Introduction by Ash Gavin
Write-up & Video by Ian Ball

There is an aspect of rollerblading that everyone experiences; it transcends skill level or number of years skating and is inevitable for anybody who decides to push his or her blading. That is, unfortunately, falling.

Some falls leave us bruised, scraped or swollen,while others sideline us for months or years with broken bones or torn ligaments. Some favorites like Cameron Card and Brandon Mateer have suffered even worse, and our community has experienced the tragic passing of Richard Taylor and Josh Waggoner due to blading crashes and falls. So although we like to focus on our successful attempts, it’s important to take a look at our all-too-common failures – what we see could save us from a lot of pain and months of recovery.

There are all kinds of ways to fall on blades – I’ve even tripped over the paint on the street. What we skate can sometimes limit the kinds of falls we might take, but each kind of obstacle has its own dangers. Skating rails puts us in grave danger of destroying our reproductive systems, as well as busting our shins, hips and ribs or coming off the rail too soon and tumbling down the stairs. Ledges may make us feel safer between the legs, but anyone who has missed a sweatstance on a ledge might be willing to trade places. The concrete doesn’t make falling on a ledge any better. Most things that involve flying through the air have some level of danger, and jumping gaps is no different. We can fall by not clearing the gap, or we can slip out or fall back on impact – not to mention the risk of over- or under- rotating on a spin and landing sideways. Luckily, by looking at the different kinds of falls we might take we can learn to prevent them and learn to protect ourselves once we know we’re going to bail.


Falling can be embarrassing sometimes, so we’ll start with a clip of myself getting 
smashed while trying to grind a ledge. Ledges can be brutal if they are made of some rough kind of cement that rips your skin up like a cheese grater. They are also dangerous because you can miss your trick on top of the ledge and have your legs taken out – like in this clip – where on a rail you would have just jumped over it. Also, locking topsides on ledges leaves less room for error than on rails, so missing them is easier and can be especially brutal – just see Aaron Feinberg in the fall section of Accidental Machines missing his sweatstance on the stair ledge.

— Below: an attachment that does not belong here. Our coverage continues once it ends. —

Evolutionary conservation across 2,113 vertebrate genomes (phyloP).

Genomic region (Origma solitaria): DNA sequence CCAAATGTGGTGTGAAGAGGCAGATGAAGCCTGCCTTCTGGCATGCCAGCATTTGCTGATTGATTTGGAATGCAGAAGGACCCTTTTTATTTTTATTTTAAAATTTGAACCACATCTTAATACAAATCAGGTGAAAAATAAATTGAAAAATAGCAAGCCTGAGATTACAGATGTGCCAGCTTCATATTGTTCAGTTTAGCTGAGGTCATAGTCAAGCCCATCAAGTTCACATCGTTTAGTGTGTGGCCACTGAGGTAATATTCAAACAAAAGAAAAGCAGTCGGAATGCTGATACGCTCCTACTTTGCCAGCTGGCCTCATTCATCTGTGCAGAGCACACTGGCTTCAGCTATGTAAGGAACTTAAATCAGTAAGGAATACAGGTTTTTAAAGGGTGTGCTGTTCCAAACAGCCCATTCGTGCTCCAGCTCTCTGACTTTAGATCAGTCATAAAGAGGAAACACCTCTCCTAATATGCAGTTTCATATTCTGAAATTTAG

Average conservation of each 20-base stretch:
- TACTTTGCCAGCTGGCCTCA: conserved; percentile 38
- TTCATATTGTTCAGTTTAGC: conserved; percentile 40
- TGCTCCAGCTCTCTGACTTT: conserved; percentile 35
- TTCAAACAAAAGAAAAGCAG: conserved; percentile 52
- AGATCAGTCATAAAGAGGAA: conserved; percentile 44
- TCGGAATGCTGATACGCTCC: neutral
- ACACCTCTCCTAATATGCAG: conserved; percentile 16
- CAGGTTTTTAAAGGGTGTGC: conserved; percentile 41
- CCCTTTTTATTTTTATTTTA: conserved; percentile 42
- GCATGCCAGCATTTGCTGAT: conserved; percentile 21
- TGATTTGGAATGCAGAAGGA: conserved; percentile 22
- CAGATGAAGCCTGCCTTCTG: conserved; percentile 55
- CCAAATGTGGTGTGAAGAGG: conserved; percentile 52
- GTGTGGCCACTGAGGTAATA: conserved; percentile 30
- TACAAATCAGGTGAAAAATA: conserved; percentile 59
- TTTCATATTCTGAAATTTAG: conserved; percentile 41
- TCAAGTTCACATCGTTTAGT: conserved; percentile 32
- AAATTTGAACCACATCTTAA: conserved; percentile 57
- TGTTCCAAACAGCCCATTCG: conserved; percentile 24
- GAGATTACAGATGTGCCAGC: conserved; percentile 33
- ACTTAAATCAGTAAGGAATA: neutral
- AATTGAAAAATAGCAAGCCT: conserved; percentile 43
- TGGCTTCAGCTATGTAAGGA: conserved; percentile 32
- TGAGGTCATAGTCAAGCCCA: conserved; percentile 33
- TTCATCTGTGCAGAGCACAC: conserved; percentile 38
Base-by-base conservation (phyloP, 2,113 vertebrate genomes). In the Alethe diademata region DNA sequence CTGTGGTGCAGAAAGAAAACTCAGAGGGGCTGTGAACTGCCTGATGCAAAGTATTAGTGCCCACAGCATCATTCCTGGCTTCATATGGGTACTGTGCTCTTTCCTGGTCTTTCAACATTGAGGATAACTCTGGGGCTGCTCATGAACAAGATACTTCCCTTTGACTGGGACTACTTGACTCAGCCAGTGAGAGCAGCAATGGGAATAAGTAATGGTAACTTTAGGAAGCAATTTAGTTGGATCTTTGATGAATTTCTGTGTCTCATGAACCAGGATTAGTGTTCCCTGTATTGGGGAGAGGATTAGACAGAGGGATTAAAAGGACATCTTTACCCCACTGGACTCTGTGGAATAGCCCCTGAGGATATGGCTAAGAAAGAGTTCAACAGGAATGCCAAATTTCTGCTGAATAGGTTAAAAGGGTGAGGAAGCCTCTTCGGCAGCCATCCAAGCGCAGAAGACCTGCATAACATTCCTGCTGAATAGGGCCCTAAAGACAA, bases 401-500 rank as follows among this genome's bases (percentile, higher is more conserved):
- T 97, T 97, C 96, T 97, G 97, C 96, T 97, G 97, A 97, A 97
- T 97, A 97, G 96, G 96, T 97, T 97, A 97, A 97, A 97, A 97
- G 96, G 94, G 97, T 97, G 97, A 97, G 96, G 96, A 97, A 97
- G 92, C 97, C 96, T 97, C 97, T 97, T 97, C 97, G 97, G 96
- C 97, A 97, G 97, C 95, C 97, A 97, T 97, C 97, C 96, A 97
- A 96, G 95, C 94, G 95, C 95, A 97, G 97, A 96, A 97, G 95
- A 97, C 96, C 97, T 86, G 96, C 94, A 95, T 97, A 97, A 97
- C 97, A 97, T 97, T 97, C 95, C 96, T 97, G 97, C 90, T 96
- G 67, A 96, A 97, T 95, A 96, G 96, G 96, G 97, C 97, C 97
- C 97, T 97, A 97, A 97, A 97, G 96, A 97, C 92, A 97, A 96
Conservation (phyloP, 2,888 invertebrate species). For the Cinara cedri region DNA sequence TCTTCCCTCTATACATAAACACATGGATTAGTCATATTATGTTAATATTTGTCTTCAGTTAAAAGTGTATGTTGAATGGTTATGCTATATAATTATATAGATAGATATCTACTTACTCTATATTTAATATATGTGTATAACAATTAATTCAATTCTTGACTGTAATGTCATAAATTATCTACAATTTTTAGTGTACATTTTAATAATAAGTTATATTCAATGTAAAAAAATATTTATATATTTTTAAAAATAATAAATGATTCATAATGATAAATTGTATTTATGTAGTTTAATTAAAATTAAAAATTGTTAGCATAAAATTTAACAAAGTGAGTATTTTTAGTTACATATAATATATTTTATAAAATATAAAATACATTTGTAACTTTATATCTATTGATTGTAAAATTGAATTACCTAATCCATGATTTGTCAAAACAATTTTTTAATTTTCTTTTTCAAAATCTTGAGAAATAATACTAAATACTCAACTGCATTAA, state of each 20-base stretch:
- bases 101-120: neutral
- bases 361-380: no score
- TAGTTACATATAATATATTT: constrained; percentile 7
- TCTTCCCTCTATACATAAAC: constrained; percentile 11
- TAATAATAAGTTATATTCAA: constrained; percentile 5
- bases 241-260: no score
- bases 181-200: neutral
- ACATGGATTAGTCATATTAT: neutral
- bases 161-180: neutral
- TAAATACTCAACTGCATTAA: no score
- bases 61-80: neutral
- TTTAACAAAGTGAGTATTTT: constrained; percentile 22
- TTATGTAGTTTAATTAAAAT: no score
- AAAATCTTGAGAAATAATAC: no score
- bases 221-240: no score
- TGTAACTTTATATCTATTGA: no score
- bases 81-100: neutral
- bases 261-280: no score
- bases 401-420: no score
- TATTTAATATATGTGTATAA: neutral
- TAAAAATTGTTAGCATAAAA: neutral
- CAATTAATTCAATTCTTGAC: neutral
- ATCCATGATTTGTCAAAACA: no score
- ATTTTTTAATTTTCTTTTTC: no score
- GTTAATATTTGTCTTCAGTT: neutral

In this clip I try to royale a ledge – a pretty standard, basic grind for any obstacle. This ledge is exceptional because I was trying to jump over part of it, but this fall could happen on any normal session ledge. The first mistake is that I grinded all the way into the tall ledge, which stopped my momentum and caused me to not jump as far as I needed to. That caused my back foot to hit the flat of the ledge and my front foot to slide out on top of the ledge; but this could happen at any session on any ledge if you jump too high and too far in, and your result will be the sameas mine. So as my front foot slid down the top of the ledge my momentum spun mearound and I slammed on the ground. Awesome! Much to my surprise, this fall didn’t even hurt. I think my body was so sprawled out as I hit the ground that the impact was spread out and I didn’t get such a smashing. But I’m no physics guy, so who knows. All I know is that this fall sucked.

Had I skated faster and jumped off the first royale sooner, this fall might not have happened. I couldn’t really save myself in any way, nor was I in any position to, but if this type of fall ever happens to you, the main thing is to make contact with the closest thing as soon as possible. The longer you slide out of control and off balance down the ledge or fly through the air, the harder your impact is going to be. The lower your center of gravity and the sooner you can slow yourself down, the better shape you are going to be in if you do hit the ground. And DO NOT extend your arms trying to catch yourself as you hit the concrete – you will break your wrist or arm. Here I was lucky because I put my arm out as a kind of shock absorber, not a momentum stopper. Next time we’ll look at someone do a Superman down a set of stairs and hopefully learn how to avoid that. Until then, have fun skating and stay safe.

-Ian Ball